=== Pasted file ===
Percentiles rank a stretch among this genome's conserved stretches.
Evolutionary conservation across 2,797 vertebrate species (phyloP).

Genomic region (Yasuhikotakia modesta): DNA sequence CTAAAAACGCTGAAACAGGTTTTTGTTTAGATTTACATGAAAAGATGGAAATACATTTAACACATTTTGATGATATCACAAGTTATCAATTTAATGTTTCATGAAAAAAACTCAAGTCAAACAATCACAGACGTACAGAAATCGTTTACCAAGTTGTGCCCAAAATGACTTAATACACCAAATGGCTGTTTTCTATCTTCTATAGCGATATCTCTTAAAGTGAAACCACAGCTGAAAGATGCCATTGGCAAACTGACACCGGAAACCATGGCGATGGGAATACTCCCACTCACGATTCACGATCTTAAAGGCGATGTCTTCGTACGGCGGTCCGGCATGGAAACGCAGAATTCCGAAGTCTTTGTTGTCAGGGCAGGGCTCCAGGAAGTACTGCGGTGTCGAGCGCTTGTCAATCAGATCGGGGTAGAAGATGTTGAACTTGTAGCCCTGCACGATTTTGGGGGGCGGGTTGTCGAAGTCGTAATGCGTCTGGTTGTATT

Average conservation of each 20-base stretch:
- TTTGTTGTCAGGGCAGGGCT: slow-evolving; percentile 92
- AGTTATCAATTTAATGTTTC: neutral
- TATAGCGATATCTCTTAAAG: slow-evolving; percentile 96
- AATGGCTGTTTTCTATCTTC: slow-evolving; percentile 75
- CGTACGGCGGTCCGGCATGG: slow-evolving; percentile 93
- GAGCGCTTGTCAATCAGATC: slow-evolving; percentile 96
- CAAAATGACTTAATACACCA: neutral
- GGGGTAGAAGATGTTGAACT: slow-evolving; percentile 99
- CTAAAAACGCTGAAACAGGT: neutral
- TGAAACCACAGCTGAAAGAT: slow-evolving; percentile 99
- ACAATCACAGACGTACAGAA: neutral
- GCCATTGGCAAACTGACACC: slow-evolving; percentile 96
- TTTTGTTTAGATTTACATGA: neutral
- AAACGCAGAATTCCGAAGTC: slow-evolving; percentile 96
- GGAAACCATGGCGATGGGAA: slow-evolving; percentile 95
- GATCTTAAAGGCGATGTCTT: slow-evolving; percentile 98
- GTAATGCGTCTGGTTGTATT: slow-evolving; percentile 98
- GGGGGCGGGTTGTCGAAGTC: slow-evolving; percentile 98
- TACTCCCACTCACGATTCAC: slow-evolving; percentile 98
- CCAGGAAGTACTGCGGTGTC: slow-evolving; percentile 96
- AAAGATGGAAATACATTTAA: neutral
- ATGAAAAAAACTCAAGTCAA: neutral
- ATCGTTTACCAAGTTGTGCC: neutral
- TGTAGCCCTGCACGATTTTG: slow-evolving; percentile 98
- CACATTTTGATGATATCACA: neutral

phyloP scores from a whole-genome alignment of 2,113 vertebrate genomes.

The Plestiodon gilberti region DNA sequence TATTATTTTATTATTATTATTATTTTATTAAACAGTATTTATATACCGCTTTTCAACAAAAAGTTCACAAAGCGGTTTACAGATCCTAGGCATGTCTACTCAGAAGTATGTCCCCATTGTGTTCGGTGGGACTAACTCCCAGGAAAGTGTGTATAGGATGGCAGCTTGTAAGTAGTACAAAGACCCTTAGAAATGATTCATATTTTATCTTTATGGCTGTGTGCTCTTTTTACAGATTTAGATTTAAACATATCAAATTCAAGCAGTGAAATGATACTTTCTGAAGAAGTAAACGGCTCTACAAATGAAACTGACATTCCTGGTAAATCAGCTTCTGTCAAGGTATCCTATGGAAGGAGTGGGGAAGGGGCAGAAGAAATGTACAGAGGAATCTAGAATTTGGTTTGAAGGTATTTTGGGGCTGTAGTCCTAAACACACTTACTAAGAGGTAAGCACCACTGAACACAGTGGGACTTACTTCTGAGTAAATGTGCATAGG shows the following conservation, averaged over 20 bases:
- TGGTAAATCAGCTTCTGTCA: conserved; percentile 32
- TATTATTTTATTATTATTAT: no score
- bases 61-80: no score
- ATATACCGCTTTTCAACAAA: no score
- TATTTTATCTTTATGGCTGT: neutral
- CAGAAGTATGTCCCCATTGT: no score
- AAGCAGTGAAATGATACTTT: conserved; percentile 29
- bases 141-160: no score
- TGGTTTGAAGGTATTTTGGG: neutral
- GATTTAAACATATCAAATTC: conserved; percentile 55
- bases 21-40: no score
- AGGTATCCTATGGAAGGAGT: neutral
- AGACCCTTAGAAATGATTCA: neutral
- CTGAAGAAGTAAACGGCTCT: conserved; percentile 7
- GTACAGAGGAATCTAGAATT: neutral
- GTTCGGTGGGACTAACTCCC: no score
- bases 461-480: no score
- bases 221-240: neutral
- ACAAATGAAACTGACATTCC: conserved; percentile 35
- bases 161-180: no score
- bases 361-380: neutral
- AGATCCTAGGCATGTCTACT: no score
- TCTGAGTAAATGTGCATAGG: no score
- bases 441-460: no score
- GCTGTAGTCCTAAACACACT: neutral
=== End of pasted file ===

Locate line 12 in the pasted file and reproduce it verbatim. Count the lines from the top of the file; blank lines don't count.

- GGGGTAGAAGATGTTGAACT: slow-evolving; percentile 99